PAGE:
Processors and Growers Research Organisation

Investigating the relationship between Aphanomyces euteiches and yield decline in peas seen with increase cropping frequency whilst maintaining sufficient crop rotation.

In the UK Vining peas (frozen) are mainly grown along the east coast from Essex to Perthshire. Combining peas (dry) are more widespread. The crop provides acknowledged rotational benefits for the following crop. The annual value of the pea industry approximately £90M. However as much as 38% is lost each year to root rots and yield decline.

PGRO has been investigating the role of root rots caused by Fusarium spp. and Phoma medicaginis on pea yields for over forty years and has developed an assay to measure the likely risk and potential yield loss to these pathogens if conditions are conducive to disease development. Over time pea growers experience a gradual yield decline relating to the number of pea harvests the land has supported.

In recent years Aphanomyces euteiches has been increasingly isolated from unhealthy (and apparently healthy) pea roots in the UK. It is being diagnosed by the PGRO crop clinic with increasing frequency in root rot sometimes in association with Fusarium spp. and P. medicaginis and has been found to be part of the pea root rot complex in Canada, France and Sweden.  A. euteiches is a soil dwelling oomycete with a wide host range and peas are very susceptible. It is hypothesised that asymptomatic infection can go unnoticed in the crop with the potential to cause yield decline. The pathogen builds up in the crop until obvious symptoms are seen and dramatic crop loss occurs.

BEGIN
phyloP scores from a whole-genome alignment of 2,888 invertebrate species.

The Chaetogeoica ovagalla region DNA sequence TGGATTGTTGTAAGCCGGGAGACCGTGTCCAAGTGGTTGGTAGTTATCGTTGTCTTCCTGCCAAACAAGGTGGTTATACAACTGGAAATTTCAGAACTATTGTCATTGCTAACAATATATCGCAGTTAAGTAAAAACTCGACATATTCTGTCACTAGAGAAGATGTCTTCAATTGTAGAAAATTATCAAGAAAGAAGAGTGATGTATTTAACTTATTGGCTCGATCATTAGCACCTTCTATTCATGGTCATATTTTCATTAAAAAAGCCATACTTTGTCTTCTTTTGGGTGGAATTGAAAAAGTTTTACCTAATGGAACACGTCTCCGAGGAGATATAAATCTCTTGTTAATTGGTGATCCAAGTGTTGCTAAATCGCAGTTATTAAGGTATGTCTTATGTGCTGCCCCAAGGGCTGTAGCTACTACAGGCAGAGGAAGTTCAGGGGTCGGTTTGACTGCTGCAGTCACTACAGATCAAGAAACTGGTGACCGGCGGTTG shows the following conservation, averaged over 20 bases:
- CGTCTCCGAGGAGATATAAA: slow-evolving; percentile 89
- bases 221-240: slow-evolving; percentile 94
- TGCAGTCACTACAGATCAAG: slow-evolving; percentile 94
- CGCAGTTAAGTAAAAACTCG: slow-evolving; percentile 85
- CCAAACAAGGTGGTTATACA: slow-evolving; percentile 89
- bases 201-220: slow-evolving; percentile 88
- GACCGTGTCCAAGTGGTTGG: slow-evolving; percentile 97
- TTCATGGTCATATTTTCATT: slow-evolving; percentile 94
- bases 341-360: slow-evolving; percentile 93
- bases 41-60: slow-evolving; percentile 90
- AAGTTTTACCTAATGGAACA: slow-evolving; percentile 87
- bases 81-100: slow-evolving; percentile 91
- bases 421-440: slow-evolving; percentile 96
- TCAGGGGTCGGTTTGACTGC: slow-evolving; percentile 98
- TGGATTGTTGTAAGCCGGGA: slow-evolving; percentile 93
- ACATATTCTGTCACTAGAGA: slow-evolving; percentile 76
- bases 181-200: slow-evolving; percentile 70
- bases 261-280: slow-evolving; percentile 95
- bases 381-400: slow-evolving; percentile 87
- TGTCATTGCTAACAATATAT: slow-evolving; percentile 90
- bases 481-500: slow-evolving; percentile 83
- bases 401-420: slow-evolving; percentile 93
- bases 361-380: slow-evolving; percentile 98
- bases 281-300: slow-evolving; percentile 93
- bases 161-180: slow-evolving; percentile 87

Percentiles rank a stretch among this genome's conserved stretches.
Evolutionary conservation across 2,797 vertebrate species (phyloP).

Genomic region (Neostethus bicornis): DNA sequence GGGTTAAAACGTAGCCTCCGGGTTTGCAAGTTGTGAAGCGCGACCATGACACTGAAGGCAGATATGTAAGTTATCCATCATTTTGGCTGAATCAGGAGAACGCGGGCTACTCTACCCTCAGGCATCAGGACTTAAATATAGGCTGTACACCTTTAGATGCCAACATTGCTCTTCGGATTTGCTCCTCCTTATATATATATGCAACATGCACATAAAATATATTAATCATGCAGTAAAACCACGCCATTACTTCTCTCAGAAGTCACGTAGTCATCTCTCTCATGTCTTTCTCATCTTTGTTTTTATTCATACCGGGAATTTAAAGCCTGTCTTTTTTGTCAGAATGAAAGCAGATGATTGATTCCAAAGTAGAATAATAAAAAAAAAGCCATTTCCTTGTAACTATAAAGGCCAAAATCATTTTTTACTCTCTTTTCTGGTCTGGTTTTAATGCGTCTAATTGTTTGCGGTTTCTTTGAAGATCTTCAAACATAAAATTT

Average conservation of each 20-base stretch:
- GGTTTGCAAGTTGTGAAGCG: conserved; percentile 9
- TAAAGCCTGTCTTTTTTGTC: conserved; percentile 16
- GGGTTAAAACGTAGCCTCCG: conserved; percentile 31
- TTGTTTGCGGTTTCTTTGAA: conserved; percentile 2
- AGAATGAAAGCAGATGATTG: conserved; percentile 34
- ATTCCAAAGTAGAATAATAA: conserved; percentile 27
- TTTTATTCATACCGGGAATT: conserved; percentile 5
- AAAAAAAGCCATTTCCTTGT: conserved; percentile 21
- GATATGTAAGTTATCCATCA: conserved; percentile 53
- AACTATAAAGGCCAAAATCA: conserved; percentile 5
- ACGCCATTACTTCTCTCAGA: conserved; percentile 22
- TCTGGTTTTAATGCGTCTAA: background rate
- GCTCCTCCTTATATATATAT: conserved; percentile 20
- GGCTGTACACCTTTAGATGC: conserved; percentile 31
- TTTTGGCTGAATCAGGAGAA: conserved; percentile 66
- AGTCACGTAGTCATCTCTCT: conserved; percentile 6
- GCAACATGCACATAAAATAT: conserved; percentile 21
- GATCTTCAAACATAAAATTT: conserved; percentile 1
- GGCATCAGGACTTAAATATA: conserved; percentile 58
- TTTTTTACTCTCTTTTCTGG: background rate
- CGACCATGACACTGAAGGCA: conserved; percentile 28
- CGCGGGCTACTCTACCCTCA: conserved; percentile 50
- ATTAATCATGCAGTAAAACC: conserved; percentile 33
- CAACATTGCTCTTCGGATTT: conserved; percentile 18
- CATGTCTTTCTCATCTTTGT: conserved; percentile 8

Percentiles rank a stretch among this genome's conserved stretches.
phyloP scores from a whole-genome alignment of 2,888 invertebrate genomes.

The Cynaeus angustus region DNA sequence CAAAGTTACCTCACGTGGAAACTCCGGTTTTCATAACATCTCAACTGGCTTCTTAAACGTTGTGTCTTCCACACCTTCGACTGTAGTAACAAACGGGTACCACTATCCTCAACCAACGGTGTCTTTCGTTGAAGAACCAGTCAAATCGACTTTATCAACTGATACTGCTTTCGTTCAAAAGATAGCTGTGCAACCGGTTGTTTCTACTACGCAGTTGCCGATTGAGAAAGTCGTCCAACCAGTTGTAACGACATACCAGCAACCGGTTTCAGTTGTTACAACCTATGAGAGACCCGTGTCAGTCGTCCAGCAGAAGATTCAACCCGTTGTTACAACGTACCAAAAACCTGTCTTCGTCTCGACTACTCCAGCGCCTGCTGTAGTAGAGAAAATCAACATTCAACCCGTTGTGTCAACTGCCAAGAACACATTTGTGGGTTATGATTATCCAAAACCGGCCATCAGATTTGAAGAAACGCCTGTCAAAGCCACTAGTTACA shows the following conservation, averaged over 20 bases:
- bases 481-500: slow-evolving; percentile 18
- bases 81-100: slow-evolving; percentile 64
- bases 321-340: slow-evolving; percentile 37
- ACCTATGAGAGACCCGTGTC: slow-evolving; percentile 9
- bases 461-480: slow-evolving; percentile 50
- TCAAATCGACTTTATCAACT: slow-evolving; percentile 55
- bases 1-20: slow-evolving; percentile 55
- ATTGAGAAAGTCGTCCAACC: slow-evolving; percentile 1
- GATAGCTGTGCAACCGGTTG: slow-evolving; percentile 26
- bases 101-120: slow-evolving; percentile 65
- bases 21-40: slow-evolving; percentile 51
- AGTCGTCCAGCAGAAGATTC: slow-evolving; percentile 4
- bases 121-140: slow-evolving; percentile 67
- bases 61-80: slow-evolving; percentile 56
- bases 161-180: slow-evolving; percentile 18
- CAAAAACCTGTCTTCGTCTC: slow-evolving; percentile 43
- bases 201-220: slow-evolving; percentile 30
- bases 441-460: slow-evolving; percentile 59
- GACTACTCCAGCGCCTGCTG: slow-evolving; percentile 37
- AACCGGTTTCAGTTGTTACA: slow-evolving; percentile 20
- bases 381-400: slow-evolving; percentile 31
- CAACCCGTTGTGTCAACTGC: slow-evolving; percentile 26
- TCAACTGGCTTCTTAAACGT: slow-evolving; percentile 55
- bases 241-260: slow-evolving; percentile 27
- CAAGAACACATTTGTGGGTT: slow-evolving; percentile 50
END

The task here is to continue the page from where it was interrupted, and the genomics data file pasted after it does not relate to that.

This is the least understood and studied of the pea root rot pathogens.

The project aims to study the role of A. euteiches in pea yield decline. In particular to better understand how the frequency of pea cropping influences the levels of the pathogen in the soil and to establish an index for quantitatively assessing the levels of soil borne inoculum, the resulting risk and potential yield loss to a pea crop and to indicate how the A. euteiches can best be controlled.

The project is intended to run for three years, based at PGRO.
In addition the student will have the opportunity to work within a dedicated applied science research organisation and have the opportunity to present their data at conferences. They will be expected to present to non- scientists at open days and events.






University of Nottingham and Processors and Growers Research Organisation



NBrian O’Loinsigh - School of Biosciences, University of Nottingham, Leicestershire, LE12 5RD

Start Date: October 2015

Duration of study: 3 years